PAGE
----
Row of Mailboxes

Mixing hosting with email? It’s a terrible idea.

tl;dr Just say NO to web hosting with email and skip down to my recommended email hosting providers.

I was on vacation in Cancun with some girlfriends. We’re talking about the kind of vacation where I’m enjoying cocktails before noon, books on the beach, and just the right amount of conversation with friends. I didn’t bring a computer, didn’t have an international plan on my phone, and only had access to wi-fi for 30 minutes a day – plenty of time to message my husband, glance through my work email, and scroll through Facebook.

Except for an odd sunburn on one leg (which margaritas went a long way to soothing), I was enjoying myself immensely…. until the next time I got on wi-fi to check my messages.

That’s when I received a barrage of panicky, urgent(!) messages from a client who couldn’t access her website or email.

Buzz. Kill.

Here’s the problem with hosting your website and email with the same company

Back in my day You may remember a time when email addresses came from your internet service provider (remember FlashNet or Juno?).

Somewhere along the line, when we got comfortable with the idea of purchasing a domain name and a hosting plan, branded email accounts were something just tacked on for free. We were trained that email and website hosting were one and the same. False!

I wrote a post comparing web hosts and made an off-hand comment that folks should use separate web and email hosting providers. It opened up a number of questions, so I thought the topic deserved its own post.

So, why is it a terrible idea to lump your hosting and email in the same account? Let’s look at a few reasons why.

1. If One Goes Down, It All Goes Down

My terrible attempt at drawing a Captain sinking with email and your website

In maritime tradition, a captain always goes down with his ship. If the ship sinks, well, so long Cap’n!

Your web hosting account is the ship in this story (as it was in my client’s story above).

Now raise your hand if you’ve never had downtime on a host. I don’t even need to see you to know your hand’s not raised. Every host* – even the top-notch ones – experience occasional downtime.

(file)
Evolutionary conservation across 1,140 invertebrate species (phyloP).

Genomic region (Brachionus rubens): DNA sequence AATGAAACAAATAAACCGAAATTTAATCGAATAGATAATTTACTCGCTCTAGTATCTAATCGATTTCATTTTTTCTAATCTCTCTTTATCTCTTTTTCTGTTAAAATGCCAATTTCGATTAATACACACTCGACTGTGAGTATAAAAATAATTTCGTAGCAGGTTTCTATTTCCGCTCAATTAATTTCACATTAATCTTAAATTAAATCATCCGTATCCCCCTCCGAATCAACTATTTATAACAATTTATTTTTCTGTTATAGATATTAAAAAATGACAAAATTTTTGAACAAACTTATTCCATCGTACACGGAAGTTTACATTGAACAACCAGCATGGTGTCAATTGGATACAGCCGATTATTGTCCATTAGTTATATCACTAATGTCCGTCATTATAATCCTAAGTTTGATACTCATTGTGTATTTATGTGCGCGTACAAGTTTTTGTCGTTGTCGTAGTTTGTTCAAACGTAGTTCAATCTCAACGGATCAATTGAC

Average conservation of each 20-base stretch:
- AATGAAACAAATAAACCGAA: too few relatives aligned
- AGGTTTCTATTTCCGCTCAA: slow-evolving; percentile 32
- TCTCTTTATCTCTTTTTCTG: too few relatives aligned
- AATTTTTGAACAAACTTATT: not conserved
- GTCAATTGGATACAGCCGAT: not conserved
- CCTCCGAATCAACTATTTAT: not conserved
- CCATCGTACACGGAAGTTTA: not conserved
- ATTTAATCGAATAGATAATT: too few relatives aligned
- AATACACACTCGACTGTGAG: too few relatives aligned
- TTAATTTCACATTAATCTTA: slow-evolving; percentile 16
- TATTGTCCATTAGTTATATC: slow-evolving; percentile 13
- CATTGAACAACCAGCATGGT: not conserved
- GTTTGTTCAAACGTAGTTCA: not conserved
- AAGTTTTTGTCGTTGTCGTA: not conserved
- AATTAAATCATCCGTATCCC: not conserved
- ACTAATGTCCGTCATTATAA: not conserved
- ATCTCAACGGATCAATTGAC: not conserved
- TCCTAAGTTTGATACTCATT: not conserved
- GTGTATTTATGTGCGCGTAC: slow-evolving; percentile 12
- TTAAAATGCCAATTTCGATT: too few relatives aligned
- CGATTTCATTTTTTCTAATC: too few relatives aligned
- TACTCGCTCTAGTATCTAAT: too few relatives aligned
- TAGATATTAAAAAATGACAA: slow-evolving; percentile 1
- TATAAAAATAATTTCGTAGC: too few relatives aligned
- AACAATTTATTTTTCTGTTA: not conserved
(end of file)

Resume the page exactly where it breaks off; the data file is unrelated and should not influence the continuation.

Now raise your hand if your email is critical to your business. My hand’s up. I conduct a ton of business through email, so losing access to email is more than just an inconvenience – it’s a show-stopper.

* I’m not talking about big fancy people with multiple redundant servers, etc. I’m talking about the average person’s host.

2. Domain migration is a royal PITA

Since we’re already doing a fair amount of hand-raising in this post, go ahead and raise your hand if you enjoy dealing with DNS, zone files, and MX records. If you raise your hand, leave a comment, and I’ll call you next time I need those services because I hate it. I inevitably screw something up.

Breaking out your email from your hosting makes a domain transfer an infinitely (that’s right – infinitely!) easier process. Also, bonus points for not experiencing email downtime while your updated DNS propagates through the interwebs.

3. It’s like hiring the wrong person for the job

When I need a haircut, I call up my stylist. When I need my trees trimmed, I call my tree guy. Both are great with a pair of shears, but I can tell you I don’t want my tree guy cutting my hair.

I want my host focused on being the best freaking web host they can be – I don’t want them halfheartedly providing my email services. Let everyone play to their strengths, including your web host and email provider.

And look, I know we’re all looking for a good deal and like to get the cheapest option available, but… I really can’t say this enough: If your business depends on your email, do not use free email hosting. That’s just stupid.

My fave email hosting providers

I’ve already recommended my favorite web hosts, but allow me to make some suggestions for email hosts. By the way, I’m using affiliate links below, but I promise they won’t bite. Also, I’m a paying customer for the email services I recommend.

Hover – my #1 email hosting choice by a mile

I use Hover for both domain hosting and branded email hosting. I’ve never been a huge fan of their user interface, but they’ve rolled out a new design that is much more intuitive. Their service is consistent and reliable (which is exactly what I’m looking for), their documentation is thorough, and their customer service is excellent. You can actually get a human on the phone in minutes.

You can set up mailboxes locally or check email through a webmail interface. All addresses include IMAP, so syncing between devices is simple.

Hover email pricing

Here’s what the pricing looks like for a single email address:’Here’s what the pricing looks like for a single email address: